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WILL CHRISTEN OHIO (BB-12). A Little Buckeye Girl to Be Sponsor For Great Battleship.
Ships of the United States Navy and their Sponsors, 1913—1923
by Anne Martin Hall and Edith Wallace Benham.
BESTOWING THE NAME
THE launching of a Navy ship is an engineering feat of great magnitude, usually so successfully performed that the spectator thrills with enthusiasm entirely devoid of anxiety. Each succeeding battleship becomes larger and heavier, and careful calculation must be worked out bearing directly upon the launching even before a single rivet has been driven.
It is the usual custom in launching naval vessels to send them into the water stern first, the fuller form of the hull aft tending to make the vessel rise more quickly from her first plunge than would be the case were she sent into the water bow first, and it also makes the pivotal strain less at that instant when the bow on entering the water and the stern upon rising throw the burden of weight upon the forward poppets or timber shores. In the earlier years of our Navy the name of a United States Navy ship was usually bestowed by an officer of the Navy. The naming party went on board to be launched with the ship, and the sponsor broke a bottle of wine or water over the bow of the vessel and pronounced the name at the moment that the bow struck the water.
The ceremony of bestowing the name upon a United States Navy ship has always been a civil ceremony and without intent of religious significance. Examined records give only one instance of religious ceremony in connection with the launch of a United States Navy ship prior to 1914. Prayer, offered by a clergyman, preceded the civil ceremony of launching and naming “Princeton (1st)” in 1843.
Just before the vessel was released Captain Stockton, U. S. Navy, who was in charge, assembled those on board and a prayer was offered by the Reverend Doctor Suddards:
“Eternal God, Creator of the Universe, Governor of Nations. Humbly we prostrate ourselves before Thee and ask Thy blessing. Most humbly we beseech Thee with Thy favor to behold and bless Thy servant the President of the United States and all the officers of the Government. May the vessel about to be launched be guarded by Thy gracious Providence and care. May it not bear the sword in vain, but as the minister of God be a terror to those who do evil and a defense to those who do well. Graciously bless its officers and men. May love of country be engraven upon their hearts. Remember in mercy both arms of our National defense, and may virtue, honor and religion pervade all their ranks. Bless all nations and individuals on the earth and hasten the time when the benefits of holy religion shall have so prevailed that none shall wage war again for the purpose of aggression and none shall need it as a means of defense. All of which blessings we ask in the name of Him who taught us to say: ‘Our Father who art in Heaven’ . . .” — (U. S. Gazette)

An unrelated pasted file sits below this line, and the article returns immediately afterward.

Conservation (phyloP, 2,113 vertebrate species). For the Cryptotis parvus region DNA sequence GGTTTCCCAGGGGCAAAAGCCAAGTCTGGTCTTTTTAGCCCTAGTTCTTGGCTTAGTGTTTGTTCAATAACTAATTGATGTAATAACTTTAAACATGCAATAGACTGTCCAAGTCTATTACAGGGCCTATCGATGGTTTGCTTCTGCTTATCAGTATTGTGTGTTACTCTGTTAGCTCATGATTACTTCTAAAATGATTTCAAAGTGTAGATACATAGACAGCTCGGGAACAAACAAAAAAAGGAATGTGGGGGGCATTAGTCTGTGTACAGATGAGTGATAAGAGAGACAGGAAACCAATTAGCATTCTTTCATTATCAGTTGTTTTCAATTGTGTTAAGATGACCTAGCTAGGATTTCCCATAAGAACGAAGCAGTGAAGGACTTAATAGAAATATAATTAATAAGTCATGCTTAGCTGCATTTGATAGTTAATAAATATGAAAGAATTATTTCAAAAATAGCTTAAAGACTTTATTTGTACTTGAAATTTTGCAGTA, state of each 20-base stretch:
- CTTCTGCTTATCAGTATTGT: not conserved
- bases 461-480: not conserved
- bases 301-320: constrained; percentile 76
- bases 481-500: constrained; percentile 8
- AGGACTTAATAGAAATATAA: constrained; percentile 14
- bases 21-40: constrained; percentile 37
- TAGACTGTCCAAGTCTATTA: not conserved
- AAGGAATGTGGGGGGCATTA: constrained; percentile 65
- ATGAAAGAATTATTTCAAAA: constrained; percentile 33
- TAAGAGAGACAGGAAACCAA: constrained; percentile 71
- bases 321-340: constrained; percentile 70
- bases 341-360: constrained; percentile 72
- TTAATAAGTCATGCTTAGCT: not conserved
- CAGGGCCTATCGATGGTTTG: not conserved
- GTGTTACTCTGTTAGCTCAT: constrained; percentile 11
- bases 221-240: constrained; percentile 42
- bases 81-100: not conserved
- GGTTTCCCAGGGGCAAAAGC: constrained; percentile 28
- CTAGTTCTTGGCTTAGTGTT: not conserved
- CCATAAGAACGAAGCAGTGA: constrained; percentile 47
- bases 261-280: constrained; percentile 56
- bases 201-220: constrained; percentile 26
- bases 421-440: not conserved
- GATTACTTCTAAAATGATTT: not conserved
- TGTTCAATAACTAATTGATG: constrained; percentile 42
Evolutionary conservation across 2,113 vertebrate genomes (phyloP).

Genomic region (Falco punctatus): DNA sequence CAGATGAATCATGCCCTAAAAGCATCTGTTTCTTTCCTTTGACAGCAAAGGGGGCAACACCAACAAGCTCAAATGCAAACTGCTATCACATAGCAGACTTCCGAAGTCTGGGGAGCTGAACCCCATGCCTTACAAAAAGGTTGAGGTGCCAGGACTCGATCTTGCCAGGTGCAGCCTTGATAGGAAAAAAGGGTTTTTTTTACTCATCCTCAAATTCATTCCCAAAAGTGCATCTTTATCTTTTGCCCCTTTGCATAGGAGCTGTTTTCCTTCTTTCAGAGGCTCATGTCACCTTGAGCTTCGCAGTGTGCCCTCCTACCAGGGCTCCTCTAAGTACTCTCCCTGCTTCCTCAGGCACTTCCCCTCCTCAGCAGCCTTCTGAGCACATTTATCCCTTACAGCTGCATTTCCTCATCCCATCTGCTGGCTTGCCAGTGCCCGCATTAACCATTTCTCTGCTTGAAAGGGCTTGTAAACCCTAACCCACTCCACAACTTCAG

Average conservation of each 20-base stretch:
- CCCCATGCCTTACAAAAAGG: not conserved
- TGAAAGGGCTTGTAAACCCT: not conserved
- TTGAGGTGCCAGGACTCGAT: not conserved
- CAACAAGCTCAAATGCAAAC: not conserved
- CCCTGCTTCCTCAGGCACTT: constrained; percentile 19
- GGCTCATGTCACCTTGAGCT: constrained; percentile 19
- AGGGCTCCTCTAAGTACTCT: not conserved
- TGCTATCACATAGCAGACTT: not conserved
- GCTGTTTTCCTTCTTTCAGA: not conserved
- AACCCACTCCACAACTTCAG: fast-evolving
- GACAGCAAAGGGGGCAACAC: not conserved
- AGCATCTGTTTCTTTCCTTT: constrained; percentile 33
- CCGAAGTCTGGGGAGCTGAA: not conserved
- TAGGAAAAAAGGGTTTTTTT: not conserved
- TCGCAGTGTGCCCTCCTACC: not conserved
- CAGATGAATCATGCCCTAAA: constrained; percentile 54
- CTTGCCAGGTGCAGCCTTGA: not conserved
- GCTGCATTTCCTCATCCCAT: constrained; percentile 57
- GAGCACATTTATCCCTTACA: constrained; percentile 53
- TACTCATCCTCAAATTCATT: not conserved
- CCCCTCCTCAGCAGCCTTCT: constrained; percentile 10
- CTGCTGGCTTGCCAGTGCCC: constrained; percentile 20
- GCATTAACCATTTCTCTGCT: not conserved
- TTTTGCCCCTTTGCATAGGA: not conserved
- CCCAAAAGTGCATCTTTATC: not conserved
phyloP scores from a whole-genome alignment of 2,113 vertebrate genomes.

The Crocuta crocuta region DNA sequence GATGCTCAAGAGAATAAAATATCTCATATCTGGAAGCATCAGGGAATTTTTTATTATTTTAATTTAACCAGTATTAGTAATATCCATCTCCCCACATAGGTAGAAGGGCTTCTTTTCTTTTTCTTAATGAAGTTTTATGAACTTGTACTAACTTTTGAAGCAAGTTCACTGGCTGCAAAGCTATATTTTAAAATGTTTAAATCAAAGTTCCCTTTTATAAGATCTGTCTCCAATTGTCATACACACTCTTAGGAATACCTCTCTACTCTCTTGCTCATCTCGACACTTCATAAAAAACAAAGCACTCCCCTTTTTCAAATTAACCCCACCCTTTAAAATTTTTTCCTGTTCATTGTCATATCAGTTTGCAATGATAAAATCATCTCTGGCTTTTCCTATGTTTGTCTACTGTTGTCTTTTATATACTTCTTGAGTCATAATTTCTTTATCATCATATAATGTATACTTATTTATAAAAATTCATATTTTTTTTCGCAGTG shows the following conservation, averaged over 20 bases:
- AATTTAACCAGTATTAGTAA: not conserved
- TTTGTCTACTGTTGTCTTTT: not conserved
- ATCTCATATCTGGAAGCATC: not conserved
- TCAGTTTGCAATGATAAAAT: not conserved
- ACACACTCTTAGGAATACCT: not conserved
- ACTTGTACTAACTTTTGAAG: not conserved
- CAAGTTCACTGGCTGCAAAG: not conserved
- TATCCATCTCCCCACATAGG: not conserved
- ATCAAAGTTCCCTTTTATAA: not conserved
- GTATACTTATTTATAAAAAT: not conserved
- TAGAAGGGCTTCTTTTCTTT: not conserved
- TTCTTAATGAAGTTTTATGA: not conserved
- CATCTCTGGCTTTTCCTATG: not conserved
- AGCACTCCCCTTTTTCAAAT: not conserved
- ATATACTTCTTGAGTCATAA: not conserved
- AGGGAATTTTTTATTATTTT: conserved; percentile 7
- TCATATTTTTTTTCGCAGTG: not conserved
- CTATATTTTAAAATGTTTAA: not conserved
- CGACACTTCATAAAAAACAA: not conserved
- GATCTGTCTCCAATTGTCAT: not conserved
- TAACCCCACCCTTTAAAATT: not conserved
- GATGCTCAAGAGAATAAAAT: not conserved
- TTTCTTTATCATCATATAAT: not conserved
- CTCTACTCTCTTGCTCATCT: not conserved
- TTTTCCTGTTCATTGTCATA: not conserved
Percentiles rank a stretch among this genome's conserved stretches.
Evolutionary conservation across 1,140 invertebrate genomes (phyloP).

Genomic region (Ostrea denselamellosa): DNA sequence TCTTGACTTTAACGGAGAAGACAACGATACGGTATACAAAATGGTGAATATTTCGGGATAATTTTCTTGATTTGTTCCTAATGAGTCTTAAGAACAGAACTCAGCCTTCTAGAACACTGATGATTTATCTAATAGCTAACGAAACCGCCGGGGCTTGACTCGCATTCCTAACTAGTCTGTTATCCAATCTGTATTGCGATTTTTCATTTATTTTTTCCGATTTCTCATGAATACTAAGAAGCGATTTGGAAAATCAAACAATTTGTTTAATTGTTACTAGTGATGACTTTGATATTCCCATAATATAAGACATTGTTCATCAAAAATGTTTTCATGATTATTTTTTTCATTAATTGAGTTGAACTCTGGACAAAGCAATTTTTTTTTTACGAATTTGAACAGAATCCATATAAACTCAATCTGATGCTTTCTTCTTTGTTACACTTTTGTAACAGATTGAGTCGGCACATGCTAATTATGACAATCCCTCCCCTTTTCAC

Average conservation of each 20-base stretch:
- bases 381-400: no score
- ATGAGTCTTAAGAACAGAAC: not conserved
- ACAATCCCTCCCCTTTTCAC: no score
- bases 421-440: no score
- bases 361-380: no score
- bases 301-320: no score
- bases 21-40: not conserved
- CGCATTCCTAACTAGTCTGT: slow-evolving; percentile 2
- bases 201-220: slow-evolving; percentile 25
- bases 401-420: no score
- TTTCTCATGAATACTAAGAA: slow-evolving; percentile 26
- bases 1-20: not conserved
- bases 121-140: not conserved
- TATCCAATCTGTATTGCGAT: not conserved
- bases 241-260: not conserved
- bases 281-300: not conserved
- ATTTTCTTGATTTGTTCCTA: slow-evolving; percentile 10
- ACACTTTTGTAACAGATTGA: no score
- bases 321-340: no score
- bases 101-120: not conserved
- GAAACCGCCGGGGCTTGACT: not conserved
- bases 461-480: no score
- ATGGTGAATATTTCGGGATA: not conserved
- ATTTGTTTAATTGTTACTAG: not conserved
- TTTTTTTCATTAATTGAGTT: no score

In 1914 the custom of prayer at launchings of our battleships was established through the efforts of the Society of Sponsors. A copy of the historic prayer offered in 1843 was forwarded to the Secretary of the Navy with a petition that an adapted form of the prayer be offered at launchings of our Navy battleships. Army and Navy Journal:
“At the launching of the battleship Oklahoma at Camden, N. J., on 23 March 1914, there was observed the custom which has always prevailed in other Christian countries of prayer preceding the civil ceremony of naming a battleship. This suggestion, made by Mrs. Reynold T. Hall, president of the Society of Sponsors, was most enthusiastically received by the Oklahoma delegation to the launching, and Bishop Hoss, of Oklahoma, was invited to offer the invocation. Prior to this occasion the United States had launched its battleships with civil ceremony only. In other countries this religious custom is always observed, and in England the special prayer at launchings is one of great beauty. This suggestion made by the Society of Sponsors was highly commended by the Secretary of the Navy and by the Oklahoma state officials. Secretary Daniels is so favorably impressed with the idea, that hereafter a prayer will be part of the exercises of launching a battleship.”
The prayer used at the launching of British battleships was prepared by the Archbishop of Canterbury for the launching of H.M.S.“Alexandra” in 1875. An admiralty circular gives the form of service to be observed at launchings and the prayer. The service commences with the 107th psalm, beginning with verse twenty-three: “They that go down to the sea in ships . . .” The prayer follows:
“O Thou that sitteth above the water-floods and stilleth the raging of the sea, accept, we beseeck Thee, the supplication of Thy servants for all who in this ship now and hereafter shall commit their lives unto the perils of the deep. In all their ways enable them truly and godly to serve Thee, and by their Christian lives, to set forth Thy glory throughout the earth. Watch over them in their going forth and in their coming in that no evil befall them nor mischief come nigh to hurt their souls, and so through all the changes and chances of this mortal life bring them of Thy mercy to the sure haven of Thine everlasting kingdom, through Jesus Christ our Lord. Amen.” The Lord’s Prayer concludes the ceremonial.